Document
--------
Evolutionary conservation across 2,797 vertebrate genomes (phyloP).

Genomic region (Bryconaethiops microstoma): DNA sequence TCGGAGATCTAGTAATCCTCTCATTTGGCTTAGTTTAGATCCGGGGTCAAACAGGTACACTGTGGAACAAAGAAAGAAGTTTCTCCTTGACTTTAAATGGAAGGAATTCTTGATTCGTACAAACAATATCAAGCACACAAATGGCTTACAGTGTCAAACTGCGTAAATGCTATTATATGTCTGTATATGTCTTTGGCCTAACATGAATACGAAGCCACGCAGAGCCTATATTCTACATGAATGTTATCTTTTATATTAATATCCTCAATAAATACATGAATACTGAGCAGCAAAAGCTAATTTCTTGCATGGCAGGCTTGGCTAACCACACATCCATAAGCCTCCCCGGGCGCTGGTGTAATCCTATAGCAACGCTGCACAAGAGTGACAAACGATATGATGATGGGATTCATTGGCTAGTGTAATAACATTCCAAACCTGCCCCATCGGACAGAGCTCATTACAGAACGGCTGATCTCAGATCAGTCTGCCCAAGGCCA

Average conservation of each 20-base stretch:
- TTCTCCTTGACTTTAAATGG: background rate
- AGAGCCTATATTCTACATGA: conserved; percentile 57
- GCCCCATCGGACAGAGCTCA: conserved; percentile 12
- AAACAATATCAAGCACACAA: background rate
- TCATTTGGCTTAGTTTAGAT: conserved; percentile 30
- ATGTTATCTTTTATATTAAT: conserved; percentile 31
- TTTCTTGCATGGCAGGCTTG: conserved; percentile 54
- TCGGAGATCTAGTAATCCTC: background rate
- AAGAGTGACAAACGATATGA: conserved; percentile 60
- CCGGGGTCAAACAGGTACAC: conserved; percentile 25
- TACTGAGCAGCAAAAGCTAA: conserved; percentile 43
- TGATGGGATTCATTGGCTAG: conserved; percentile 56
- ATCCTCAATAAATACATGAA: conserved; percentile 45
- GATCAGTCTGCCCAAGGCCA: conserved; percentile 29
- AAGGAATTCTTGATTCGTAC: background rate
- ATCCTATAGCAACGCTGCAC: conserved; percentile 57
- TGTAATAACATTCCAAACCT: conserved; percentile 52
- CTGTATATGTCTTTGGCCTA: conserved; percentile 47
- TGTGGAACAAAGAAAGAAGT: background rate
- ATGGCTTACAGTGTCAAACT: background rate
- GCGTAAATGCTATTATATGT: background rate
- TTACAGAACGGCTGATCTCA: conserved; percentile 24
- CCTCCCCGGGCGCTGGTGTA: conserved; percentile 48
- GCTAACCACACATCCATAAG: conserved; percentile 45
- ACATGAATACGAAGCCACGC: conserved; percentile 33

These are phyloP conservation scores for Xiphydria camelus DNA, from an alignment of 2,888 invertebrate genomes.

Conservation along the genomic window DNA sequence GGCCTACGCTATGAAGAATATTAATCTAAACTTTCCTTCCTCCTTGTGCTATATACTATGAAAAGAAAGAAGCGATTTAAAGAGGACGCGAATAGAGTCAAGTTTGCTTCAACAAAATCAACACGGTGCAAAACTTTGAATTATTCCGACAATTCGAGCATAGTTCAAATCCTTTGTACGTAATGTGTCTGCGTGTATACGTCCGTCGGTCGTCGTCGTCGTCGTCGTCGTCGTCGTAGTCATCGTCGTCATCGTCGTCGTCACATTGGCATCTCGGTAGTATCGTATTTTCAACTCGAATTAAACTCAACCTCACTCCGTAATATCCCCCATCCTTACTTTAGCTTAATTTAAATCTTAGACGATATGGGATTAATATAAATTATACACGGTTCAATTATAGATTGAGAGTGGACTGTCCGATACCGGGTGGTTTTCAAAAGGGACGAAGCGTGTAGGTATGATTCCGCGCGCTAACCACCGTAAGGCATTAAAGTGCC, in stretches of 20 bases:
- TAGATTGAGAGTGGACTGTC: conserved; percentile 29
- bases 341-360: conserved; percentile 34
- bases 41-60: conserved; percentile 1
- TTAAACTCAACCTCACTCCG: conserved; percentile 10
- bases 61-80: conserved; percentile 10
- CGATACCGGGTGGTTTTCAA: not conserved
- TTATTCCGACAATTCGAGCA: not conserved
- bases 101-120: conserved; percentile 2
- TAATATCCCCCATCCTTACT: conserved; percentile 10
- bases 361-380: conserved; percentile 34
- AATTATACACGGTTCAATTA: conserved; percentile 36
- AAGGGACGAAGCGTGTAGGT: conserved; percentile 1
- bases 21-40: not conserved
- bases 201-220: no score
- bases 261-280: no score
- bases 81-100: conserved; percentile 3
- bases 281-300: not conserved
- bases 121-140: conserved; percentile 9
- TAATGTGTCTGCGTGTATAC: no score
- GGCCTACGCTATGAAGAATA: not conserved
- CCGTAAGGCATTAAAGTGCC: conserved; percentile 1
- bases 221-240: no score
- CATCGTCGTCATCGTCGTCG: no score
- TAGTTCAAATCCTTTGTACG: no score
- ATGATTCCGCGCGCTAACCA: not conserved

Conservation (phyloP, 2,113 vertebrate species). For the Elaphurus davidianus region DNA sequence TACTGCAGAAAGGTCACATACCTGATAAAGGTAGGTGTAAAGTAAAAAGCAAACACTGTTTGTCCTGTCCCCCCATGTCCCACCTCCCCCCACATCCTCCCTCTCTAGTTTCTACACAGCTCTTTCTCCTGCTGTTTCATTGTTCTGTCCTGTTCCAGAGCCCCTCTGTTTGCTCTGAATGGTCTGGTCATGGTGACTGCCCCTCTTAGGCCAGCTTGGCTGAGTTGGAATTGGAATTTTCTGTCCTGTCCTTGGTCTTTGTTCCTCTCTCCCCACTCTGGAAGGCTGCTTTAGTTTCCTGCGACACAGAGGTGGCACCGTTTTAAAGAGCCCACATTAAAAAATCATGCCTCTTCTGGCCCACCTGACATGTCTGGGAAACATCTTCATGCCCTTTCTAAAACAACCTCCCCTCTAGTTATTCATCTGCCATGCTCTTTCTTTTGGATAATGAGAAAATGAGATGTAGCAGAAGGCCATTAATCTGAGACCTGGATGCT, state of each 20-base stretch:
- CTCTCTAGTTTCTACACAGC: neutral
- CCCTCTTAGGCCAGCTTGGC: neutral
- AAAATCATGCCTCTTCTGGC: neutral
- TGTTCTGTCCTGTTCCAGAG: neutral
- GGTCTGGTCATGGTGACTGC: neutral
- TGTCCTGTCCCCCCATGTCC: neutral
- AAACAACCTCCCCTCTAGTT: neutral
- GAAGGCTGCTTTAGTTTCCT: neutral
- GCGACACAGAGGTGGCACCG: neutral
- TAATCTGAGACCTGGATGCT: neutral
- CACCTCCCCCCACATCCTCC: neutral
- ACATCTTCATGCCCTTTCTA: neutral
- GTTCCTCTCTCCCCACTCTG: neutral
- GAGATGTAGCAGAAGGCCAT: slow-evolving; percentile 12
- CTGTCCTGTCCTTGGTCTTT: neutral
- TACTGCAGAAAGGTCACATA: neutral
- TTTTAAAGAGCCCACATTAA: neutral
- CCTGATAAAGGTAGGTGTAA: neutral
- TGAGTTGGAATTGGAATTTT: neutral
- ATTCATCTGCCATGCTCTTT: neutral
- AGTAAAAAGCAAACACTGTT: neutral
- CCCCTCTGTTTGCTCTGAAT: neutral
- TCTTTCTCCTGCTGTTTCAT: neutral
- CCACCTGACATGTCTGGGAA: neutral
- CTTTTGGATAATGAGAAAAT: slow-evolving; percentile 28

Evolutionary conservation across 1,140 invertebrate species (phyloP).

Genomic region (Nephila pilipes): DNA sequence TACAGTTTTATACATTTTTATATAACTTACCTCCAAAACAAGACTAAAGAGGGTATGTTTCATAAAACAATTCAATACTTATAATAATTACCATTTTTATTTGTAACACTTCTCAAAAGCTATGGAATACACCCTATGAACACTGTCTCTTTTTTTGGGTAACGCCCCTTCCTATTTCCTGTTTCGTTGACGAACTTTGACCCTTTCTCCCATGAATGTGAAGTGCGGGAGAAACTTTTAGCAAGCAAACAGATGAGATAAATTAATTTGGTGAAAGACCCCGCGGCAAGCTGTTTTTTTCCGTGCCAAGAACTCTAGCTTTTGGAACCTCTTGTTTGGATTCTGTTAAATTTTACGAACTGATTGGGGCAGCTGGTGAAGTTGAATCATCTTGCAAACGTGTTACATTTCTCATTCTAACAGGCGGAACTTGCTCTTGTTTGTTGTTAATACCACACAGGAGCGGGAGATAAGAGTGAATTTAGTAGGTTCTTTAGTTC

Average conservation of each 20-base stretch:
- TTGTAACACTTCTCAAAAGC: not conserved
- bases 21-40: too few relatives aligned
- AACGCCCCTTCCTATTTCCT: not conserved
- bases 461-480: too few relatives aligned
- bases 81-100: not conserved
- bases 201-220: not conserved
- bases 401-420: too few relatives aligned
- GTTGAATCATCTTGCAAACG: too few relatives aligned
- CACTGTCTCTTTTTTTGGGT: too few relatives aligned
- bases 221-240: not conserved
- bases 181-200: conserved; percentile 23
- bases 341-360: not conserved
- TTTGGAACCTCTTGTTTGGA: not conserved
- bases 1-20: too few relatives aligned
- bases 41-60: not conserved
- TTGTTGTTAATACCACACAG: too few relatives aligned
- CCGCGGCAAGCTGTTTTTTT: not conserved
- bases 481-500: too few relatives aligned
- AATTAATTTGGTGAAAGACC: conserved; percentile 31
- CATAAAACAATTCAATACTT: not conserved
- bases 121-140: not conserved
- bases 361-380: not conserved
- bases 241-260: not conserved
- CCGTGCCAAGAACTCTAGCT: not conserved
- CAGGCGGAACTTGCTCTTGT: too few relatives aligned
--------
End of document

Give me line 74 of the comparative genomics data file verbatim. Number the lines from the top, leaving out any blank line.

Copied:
- CCTGATAAAGGTAGGTGTAA: neutral